A girl looks at the camera from the top of a truck
Part one: Global trends

Hunger is Rising, COVID-19 Will Make it Worse

Ras Al-Arah, Yemen

A young girl sits on a van after receiving her family’s food basket in Ras Al-Arah. WFP/Saleh Bahulis

The rise of hunger shows no signs of abating. By the end of 2020, the number of acutely food insecure people could increase to 270 million due to COVID-19, representing an 82 per cent increase compared to the number of acutely food insecure people pre-COVID-19. Urgent and sustained humanitarian action is needed to avoid further deterioration and to prevent a risk of famine in areas already on the brink of starvation.

Nearly 690 million people were undernourished in 2019, up by almost 60 million since 2014. Nearly half of all deaths in children under age five are attributable to undernutrition and, regrettably, stunting and wasting still have strong impacts worldwide. In 2019, 21 per cent of all children under age five (144 million) were stunted and 49.5 million children experienced wasting. The effects of the pandemic will increase child hunger, and an additional 6.7 million children are predicted to be wasted by the end of 2020 due to the pandemic’s impact. The situation continues to be most alarming in Africa: 19 per cent of its population is undernourished (more than 250 million people), with the highest prevalence of undernourishment among all global regions. Africa is the only region where the number of stunted children has risen since 2000.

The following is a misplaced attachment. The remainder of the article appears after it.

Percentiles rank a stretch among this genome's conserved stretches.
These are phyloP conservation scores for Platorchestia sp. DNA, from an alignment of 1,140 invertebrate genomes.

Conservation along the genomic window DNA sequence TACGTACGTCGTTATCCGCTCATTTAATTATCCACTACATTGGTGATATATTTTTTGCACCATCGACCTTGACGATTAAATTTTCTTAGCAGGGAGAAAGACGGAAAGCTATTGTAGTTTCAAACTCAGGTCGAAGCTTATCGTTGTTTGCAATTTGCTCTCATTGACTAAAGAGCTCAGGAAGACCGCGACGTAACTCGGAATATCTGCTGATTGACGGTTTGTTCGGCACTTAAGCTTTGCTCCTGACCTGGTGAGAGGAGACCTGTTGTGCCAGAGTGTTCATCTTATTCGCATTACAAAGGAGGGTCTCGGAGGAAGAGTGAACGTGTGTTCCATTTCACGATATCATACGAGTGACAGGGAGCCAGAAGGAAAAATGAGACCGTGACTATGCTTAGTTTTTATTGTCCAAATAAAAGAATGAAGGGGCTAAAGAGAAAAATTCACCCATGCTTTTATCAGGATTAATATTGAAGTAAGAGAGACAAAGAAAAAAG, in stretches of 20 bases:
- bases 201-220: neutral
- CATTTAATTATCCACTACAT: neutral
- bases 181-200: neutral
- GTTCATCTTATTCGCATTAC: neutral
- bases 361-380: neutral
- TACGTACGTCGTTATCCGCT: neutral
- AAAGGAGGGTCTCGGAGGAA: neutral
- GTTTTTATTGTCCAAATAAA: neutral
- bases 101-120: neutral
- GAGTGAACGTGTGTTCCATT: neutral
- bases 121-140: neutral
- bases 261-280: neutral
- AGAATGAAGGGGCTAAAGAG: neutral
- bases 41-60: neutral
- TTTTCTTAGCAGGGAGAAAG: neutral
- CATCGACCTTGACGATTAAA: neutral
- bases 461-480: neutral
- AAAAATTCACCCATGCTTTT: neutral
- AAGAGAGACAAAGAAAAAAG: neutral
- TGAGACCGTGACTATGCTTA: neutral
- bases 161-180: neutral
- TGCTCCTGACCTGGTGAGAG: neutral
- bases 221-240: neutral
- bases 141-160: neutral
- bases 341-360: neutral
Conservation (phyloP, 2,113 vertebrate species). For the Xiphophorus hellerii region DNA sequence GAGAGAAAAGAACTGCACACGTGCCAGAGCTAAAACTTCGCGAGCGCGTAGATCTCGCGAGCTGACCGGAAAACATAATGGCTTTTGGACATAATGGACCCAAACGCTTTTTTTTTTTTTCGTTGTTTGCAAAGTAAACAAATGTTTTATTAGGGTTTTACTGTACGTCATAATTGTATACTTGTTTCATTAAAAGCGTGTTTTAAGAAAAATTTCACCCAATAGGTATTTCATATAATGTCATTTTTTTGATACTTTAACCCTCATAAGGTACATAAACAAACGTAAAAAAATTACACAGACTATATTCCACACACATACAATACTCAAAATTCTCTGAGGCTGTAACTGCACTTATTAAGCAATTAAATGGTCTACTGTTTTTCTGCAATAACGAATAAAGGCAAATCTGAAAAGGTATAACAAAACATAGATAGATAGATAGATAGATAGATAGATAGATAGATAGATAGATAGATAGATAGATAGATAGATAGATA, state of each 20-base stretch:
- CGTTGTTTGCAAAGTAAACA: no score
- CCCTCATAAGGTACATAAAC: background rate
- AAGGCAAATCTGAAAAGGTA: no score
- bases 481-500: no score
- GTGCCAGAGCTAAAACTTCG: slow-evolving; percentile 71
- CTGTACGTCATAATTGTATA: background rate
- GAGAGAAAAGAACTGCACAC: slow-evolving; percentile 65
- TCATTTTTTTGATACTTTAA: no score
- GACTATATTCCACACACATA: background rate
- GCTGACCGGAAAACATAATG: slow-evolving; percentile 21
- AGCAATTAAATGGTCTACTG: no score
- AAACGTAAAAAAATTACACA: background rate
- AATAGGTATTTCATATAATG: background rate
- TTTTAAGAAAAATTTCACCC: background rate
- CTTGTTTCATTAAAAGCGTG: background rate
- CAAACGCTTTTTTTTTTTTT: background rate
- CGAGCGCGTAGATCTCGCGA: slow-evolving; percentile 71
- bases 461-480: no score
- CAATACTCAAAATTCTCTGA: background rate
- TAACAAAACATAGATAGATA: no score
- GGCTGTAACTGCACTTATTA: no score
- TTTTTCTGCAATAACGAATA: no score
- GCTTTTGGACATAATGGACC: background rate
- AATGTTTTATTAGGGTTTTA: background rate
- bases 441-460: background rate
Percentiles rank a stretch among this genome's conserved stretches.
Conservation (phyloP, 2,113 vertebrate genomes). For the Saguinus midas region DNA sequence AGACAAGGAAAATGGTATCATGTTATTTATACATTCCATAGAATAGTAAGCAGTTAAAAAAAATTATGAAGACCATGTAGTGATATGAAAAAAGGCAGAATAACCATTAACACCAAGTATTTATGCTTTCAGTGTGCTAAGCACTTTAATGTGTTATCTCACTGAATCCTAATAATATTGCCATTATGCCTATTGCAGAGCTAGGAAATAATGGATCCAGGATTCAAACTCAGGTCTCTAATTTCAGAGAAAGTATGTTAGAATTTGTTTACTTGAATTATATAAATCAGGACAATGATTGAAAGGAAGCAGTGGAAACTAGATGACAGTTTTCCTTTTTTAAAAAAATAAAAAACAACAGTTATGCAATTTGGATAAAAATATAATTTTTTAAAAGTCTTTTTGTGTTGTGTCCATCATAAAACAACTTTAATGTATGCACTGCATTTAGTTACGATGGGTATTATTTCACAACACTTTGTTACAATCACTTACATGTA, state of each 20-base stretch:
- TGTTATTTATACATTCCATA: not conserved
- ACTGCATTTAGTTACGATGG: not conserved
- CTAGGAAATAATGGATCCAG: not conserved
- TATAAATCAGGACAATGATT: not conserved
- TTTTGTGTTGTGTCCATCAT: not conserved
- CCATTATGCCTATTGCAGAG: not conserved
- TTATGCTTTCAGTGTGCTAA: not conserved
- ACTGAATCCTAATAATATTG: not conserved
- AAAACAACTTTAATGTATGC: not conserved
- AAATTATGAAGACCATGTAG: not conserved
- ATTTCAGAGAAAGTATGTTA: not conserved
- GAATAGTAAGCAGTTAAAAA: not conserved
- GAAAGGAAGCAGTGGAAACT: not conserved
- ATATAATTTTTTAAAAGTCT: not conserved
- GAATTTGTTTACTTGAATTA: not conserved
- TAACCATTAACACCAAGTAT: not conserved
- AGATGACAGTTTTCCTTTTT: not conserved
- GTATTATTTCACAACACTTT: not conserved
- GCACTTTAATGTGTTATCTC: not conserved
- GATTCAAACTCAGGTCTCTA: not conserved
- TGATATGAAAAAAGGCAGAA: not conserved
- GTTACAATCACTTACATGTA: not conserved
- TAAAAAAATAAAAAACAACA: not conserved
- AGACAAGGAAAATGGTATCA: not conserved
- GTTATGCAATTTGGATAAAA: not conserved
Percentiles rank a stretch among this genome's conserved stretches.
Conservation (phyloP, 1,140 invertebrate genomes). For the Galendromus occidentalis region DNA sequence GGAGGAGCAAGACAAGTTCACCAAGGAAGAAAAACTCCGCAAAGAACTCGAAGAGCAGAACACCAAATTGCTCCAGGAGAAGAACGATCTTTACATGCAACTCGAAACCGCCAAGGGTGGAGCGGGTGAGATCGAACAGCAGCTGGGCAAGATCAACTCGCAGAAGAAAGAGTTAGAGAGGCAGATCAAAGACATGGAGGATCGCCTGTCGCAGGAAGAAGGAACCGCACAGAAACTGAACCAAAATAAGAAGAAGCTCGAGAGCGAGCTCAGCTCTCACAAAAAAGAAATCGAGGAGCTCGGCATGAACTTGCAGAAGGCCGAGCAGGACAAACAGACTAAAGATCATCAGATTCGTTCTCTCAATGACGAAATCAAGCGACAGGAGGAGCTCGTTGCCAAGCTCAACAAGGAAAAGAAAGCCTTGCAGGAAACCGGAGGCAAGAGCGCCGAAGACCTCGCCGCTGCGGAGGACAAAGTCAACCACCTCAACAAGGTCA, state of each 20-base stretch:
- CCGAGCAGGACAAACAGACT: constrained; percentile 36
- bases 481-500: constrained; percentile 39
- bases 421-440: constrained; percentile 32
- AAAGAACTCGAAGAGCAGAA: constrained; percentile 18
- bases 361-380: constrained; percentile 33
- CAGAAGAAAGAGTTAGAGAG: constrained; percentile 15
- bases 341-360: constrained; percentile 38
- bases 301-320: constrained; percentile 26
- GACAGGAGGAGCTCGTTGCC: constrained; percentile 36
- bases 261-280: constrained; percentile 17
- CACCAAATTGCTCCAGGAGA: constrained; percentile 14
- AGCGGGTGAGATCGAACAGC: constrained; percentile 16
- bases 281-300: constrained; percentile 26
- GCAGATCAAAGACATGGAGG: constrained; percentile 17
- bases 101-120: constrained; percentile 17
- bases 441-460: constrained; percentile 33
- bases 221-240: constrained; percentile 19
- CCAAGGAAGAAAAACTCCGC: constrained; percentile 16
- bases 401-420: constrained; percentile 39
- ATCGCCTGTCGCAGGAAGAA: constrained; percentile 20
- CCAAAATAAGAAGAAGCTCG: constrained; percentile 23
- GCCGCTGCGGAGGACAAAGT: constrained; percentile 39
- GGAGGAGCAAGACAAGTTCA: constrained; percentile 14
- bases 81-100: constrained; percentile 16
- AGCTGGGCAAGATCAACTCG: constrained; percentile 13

Women and girls represent more than 70 per cent of people facing chronic hunger. They are more likely to reduce their meal intake in times of food scarcity and may be pushed to engage in negative coping mechanisms, such as transactional sex and child, early and forced marriage.

Facts and figures

Hunger is rising

A group of children on a dry land

Approximately 1.3 billion people, including 456 million children, suffer from high or extremely high water vulnerability.

Photo: OCHA
A young girl serves herself a bottle of water

Women and girls represent more than 70 per cent of people facing chronic hunger.

Photo: WFP
Three men carry boxes with food aid

An estimated 33 per cent of global soils are already degraded, endangering food production.

Photo: WFP

Funding requirements for food security in humanitarian appeals have steadily increased and almost doubled over the last five years. This worrying trend has grown from $4.7 billion in 2015 to $8.9 billion in 2020.

Conflict is the main cause of acute hunger – 77 million people in 22 countries experienced hunger due to armed violence and insecurity in 2019. Seventy per cent of the top 20 countries at risk of food insecurity are in fragile and conflict-affected situations. Pre-COVID-19 estimates of acute food insecurity in West and Central Africa already indicated a conflict-induced increase for 2020. However, COVID-19’s compounding impact could increase food insecurity in the region by 135 per cent.